Scleredema Buschke (scleredema adultorum of Buschke)
Sclerotic edema is a rare condition of unknown cause, but often associated with it d diabetes mellitus, Streptococcal infection (In the pharynx) or Monoclonal gammopathy. The skin becomes hard and tight in typical areas of the upper body.
Scleral edema is defined as one rare disease, with closer occurrence is unknown. Most commonly, the disease occurs in middle-aged, obese people with diabetes.
Gradually the skin and subcutaneous tissue become hard, especially over the neck and back. The front of the chest can also be attacked, but usually not arms and legs.
Disease picture with hard skin, disease history with disease disposition (Diabetes, infection or Monoclonal gammopathy).
- Absence of changes in arms and legs (as opposed to Systemic sclerosis)
- No Raynaud's phenomenon or sclerodactylia (as known Systemic sclerosis)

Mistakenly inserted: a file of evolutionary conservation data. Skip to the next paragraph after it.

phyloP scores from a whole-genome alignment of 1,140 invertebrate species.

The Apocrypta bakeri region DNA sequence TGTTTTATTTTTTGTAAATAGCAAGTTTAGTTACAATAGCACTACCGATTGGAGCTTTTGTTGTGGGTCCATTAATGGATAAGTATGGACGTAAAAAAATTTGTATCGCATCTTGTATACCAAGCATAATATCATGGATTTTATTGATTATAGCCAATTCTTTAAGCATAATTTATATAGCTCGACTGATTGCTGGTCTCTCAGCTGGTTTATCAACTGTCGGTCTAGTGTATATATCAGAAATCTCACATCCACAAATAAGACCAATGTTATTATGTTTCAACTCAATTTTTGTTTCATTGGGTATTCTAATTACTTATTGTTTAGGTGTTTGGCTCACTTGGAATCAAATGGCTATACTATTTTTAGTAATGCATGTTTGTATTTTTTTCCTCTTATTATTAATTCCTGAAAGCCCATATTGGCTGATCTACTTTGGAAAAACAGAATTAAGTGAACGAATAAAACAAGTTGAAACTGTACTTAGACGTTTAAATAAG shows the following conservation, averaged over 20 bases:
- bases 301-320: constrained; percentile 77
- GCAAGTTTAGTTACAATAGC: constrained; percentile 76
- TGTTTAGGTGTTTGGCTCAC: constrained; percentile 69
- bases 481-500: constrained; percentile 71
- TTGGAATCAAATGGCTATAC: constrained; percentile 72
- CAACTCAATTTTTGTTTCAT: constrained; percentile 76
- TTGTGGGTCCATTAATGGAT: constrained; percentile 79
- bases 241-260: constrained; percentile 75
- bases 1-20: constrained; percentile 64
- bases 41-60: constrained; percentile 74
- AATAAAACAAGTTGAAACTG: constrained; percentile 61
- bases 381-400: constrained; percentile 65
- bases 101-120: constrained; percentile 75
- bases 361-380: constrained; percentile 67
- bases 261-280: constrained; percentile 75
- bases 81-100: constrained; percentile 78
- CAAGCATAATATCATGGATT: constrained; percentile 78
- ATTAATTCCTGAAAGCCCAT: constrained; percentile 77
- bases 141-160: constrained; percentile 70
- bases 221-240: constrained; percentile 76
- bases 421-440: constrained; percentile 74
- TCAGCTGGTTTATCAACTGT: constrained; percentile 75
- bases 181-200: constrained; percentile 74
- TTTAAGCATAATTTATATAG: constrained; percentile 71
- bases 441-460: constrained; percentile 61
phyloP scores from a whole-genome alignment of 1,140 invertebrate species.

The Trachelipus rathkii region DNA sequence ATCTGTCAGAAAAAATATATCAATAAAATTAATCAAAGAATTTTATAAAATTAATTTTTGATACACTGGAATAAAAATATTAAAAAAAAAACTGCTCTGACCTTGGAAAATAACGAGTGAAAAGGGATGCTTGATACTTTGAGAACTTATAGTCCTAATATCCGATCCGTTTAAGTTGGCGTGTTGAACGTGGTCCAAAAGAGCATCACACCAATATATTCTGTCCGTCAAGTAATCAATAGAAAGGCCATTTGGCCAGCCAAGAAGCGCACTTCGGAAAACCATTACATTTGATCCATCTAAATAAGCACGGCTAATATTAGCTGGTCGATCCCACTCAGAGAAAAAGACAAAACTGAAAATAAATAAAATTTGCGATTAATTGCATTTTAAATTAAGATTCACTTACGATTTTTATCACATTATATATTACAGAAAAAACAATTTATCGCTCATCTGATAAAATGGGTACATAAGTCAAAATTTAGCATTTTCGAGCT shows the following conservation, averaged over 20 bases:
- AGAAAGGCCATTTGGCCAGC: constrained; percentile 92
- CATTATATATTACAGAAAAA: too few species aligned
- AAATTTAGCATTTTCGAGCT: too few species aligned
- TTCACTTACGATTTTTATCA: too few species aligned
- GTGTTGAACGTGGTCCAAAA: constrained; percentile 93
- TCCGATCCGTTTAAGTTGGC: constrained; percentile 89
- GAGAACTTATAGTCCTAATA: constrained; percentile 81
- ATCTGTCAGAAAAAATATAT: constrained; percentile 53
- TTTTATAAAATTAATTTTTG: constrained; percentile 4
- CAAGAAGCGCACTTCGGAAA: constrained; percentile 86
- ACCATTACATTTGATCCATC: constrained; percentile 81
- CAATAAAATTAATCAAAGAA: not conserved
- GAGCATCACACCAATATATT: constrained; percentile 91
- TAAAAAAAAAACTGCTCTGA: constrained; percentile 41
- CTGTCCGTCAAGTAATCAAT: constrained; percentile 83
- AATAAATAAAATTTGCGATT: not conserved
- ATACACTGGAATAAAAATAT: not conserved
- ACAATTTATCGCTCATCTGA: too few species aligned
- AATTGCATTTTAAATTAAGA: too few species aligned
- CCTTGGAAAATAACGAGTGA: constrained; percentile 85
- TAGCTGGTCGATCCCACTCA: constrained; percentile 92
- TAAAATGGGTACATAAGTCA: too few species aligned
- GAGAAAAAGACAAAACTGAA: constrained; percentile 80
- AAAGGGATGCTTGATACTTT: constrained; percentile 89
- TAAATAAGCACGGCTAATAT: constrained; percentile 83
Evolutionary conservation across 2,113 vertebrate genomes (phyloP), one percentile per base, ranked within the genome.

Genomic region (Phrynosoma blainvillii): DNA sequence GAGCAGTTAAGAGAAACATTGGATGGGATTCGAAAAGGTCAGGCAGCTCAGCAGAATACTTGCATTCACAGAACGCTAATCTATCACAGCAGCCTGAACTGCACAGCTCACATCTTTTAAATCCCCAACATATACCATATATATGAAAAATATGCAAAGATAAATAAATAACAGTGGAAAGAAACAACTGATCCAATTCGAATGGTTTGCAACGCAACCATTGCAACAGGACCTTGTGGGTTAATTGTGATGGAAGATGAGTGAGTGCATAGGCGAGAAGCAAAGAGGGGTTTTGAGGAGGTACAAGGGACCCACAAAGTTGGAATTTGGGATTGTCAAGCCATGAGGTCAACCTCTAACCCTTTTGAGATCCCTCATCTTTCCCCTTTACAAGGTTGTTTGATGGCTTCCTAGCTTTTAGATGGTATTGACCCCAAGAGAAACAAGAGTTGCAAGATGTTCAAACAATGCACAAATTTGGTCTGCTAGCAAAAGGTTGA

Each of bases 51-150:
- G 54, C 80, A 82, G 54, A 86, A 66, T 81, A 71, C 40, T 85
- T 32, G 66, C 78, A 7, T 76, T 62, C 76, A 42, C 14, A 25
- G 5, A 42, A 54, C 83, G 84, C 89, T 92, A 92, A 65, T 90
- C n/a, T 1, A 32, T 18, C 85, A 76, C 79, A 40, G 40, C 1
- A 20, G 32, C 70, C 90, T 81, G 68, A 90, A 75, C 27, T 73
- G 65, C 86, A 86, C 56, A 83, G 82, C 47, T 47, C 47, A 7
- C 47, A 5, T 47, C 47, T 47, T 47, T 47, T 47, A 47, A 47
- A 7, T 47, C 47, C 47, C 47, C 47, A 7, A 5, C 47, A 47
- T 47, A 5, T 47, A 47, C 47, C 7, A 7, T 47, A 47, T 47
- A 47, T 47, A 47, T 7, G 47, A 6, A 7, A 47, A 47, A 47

- No eosinophilia (as by Eosinophil fasciitis)
- No kidney failure and MRI contrast agent (as of Nephrogenic sclerosis)
- No special effects. Fasting blood sugar, anti-streptolysin (AST) and electrophoresis to detect any associated diseases. ANA and differential-counting (eosinophilic) leukocytes are examined to assess differential diagnoses (Systemic sclerosis, eosinophilic fasciitis)
Incorrect diagnosis (Similar conditions, differential diagnoses)
- Systemic sclerosis
- Eosinophilic fasciitis
- Arms and legs are attacked
- Attached skin often warm and reddish (in active phase)
- High eosinophilic white blood cells (in blood tests and in tissue tests)
- Generalized morfea
- Similar to morfea with plaque, but spread (generalized) over different skin areas.
- Sclero- myxoedema
- Tissue test shows fibroblast proliferation in the skin
- Nephrogenic systemic fibrosis
- After MRI examination with contrast agent when renal failure is present
If there are disabling diseases, these should be treated as well as possible. If significant stiffness, physical therapy may be helpful to counteract more stiffness. Light therapy with UVA1 is being tested in some people.
Spontaneous recovery is common, but the condition often lasts for several years. It is unusual that internal organs are attacked